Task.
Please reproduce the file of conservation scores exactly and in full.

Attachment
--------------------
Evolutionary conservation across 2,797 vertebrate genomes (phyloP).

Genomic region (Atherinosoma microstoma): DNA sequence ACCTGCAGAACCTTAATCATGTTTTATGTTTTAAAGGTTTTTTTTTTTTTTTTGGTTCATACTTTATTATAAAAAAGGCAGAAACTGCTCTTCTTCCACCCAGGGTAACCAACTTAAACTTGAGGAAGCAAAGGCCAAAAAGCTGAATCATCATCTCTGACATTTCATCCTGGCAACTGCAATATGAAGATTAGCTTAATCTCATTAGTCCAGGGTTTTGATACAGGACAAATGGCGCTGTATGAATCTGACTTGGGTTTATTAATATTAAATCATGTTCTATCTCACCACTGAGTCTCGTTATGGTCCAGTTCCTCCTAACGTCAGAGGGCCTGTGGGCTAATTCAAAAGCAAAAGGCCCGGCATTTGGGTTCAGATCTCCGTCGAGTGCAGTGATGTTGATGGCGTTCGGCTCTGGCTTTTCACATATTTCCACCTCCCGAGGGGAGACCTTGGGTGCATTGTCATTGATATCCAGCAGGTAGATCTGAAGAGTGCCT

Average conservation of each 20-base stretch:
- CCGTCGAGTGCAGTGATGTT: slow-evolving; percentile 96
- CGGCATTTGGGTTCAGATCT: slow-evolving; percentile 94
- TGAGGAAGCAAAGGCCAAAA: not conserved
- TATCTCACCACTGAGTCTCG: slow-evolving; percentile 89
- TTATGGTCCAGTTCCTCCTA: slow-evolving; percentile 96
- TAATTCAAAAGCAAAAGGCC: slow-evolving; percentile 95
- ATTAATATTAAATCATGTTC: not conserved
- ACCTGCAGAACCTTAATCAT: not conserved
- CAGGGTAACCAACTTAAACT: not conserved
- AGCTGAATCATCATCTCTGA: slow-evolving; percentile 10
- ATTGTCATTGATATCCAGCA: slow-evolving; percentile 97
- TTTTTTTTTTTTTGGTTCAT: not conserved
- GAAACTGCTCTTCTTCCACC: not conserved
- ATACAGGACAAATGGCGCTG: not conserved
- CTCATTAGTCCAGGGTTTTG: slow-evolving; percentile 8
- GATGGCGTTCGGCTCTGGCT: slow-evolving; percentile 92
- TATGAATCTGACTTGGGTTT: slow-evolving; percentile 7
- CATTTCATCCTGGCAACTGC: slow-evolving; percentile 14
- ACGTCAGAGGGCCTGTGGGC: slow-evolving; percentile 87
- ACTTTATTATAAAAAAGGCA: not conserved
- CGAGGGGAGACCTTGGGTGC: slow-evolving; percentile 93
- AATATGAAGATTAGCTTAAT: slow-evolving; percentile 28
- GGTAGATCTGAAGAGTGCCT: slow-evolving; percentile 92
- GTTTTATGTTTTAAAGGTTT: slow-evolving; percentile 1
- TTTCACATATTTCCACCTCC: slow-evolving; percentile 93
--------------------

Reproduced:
Evolutionary conservation across 2,797 vertebrate genomes (phyloP).

Genomic region (Atherinosoma microstoma): DNA sequence ACCTGCAGAACCTTAATCATGTTTTATGTTTTAAAGGTTTTTTTTTTTTTTTTGGTTCATACTTTATTATAAAAAAGGCAGAAACTGCTCTTCTTCCACCCAGGGTAACCAACTTAAACTTGAGGAAGCAAAGGCCAAAAAGCTGAATCATCATCTCTGACATTTCATCCTGGCAACTGCAATATGAAGATTAGCTTAATCTCATTAGTCCAGGGTTTTGATACAGGACAAATGGCGCTGTATGAATCTGACTTGGGTTTATTAATATTAAATCATGTTCTATCTCACCACTGAGTCTCGTTATGGTCCAGTTCCTCCTAACGTCAGAGGGCCTGTGGGCTAATTCAAAAGCAAAAGGCCCGGCATTTGGGTTCAGATCTCCGTCGAGTGCAGTGATGTTGATGGCGTTCGGCTCTGGCTTTTCACATATTTCCACCTCCCGAGGGGAGACCTTGGGTGCATTGTCATTGATATCCAGCAGGTAGATCTGAAGAGTGCCT

Average conservation of each 20-base stretch:
- CCGTCGAGTGCAGTGATGTT: slow-evolving; percentile 96
- CGGCATTTGGGTTCAGATCT: slow-evolving; percentile 94
- TGAGGAAGCAAAGGCCAAAA: not conserved
- TATCTCACCACTGAGTCTCG: slow-evolving; percentile 89
- TTATGGTCCAGTTCCTCCTA: slow-evolving; percentile 96
- TAATTCAAAAGCAAAAGGCC: slow-evolving; percentile 95
- ATTAATATTAAATCATGTTC: not conserved
- ACCTGCAGAACCTTAATCAT: not conserved
- CAGGGTAACCAACTTAAACT: not conserved
- AGCTGAATCATCATCTCTGA: slow-evolving; percentile 10
- ATTGTCATTGATATCCAGCA: slow-evolving; percentile 97
- TTTTTTTTTTTTTGGTTCAT: not conserved
- GAAACTGCTCTTCTTCCACC: not conserved
- ATACAGGACAAATGGCGCTG: not conserved
- CTCATTAGTCCAGGGTTTTG: slow-evolving; percentile 8
- GATGGCGTTCGGCTCTGGCT: slow-evolving; percentile 92
- TATGAATCTGACTTGGGTTT: slow-evolving; percentile 7
- CATTTCATCCTGGCAACTGC: slow-evolving; percentile 14
- ACGTCAGAGGGCCTGTGGGC: slow-evolving; percentile 87
- ACTTTATTATAAAAAAGGCA: not conserved
- CGAGGGGAGACCTTGGGTGC: slow-evolving; percentile 93
- AATATGAAGATTAGCTTAAT: slow-evolving; percentile 28
- GGTAGATCTGAAGAGTGCCT: slow-evolving; percentile 92
- GTTTTATGTTTTAAAGGTTT: slow-evolving; percentile 1
- TTTCACATATTTCCACCTCC: slow-evolving; percentile 93